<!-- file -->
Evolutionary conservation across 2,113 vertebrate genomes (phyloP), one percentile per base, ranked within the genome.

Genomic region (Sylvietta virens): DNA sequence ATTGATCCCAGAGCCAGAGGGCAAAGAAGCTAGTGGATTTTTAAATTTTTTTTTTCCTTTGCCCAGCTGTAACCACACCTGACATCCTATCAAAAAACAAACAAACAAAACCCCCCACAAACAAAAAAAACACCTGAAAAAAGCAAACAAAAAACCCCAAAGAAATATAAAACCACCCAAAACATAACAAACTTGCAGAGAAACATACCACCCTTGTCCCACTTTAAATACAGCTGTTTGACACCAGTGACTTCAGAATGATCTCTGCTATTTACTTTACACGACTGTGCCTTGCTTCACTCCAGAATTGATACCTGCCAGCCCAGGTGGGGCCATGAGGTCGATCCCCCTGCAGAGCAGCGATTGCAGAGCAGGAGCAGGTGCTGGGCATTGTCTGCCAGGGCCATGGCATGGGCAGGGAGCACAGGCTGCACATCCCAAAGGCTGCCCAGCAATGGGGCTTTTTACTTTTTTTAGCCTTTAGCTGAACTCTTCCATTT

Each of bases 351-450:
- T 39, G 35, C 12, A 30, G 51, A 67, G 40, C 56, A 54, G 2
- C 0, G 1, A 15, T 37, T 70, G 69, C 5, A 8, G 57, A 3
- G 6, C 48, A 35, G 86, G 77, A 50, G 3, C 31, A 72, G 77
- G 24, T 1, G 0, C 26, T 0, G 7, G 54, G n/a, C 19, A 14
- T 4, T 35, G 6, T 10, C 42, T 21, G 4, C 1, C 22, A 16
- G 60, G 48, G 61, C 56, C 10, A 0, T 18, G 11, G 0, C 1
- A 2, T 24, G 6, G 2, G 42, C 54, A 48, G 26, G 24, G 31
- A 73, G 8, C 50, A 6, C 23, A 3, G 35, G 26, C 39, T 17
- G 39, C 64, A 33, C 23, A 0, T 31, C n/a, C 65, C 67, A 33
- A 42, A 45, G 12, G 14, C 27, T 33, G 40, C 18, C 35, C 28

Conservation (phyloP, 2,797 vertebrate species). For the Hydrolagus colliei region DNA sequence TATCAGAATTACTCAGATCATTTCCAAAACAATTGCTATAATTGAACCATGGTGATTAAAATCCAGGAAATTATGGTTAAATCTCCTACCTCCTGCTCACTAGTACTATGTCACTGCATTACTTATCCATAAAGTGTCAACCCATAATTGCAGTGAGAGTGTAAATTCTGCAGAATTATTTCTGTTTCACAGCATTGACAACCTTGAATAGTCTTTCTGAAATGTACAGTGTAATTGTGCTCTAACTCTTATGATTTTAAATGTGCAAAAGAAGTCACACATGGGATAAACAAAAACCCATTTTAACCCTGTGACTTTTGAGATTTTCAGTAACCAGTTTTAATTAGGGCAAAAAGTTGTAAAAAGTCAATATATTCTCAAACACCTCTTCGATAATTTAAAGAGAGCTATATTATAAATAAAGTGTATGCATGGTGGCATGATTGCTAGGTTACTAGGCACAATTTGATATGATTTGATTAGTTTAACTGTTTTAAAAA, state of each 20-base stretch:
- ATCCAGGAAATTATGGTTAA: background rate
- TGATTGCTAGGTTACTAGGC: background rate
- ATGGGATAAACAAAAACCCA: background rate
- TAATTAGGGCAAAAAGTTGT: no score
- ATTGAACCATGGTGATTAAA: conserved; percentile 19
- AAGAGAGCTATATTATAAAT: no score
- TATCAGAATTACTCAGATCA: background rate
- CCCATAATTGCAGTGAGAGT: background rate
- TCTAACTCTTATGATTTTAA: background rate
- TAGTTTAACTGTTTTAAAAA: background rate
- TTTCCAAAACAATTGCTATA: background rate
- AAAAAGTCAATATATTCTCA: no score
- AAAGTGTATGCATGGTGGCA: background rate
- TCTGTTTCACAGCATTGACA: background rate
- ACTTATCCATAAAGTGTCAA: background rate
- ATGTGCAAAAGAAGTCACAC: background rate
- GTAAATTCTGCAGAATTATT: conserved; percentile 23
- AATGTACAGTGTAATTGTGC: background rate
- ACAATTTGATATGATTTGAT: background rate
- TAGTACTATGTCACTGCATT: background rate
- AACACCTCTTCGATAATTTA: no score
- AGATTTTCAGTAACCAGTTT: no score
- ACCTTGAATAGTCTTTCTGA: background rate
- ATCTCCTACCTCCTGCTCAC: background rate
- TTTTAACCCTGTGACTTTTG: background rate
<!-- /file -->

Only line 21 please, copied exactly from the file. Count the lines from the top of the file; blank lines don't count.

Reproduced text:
- TATCAGAATTACTCAGATCA: background rate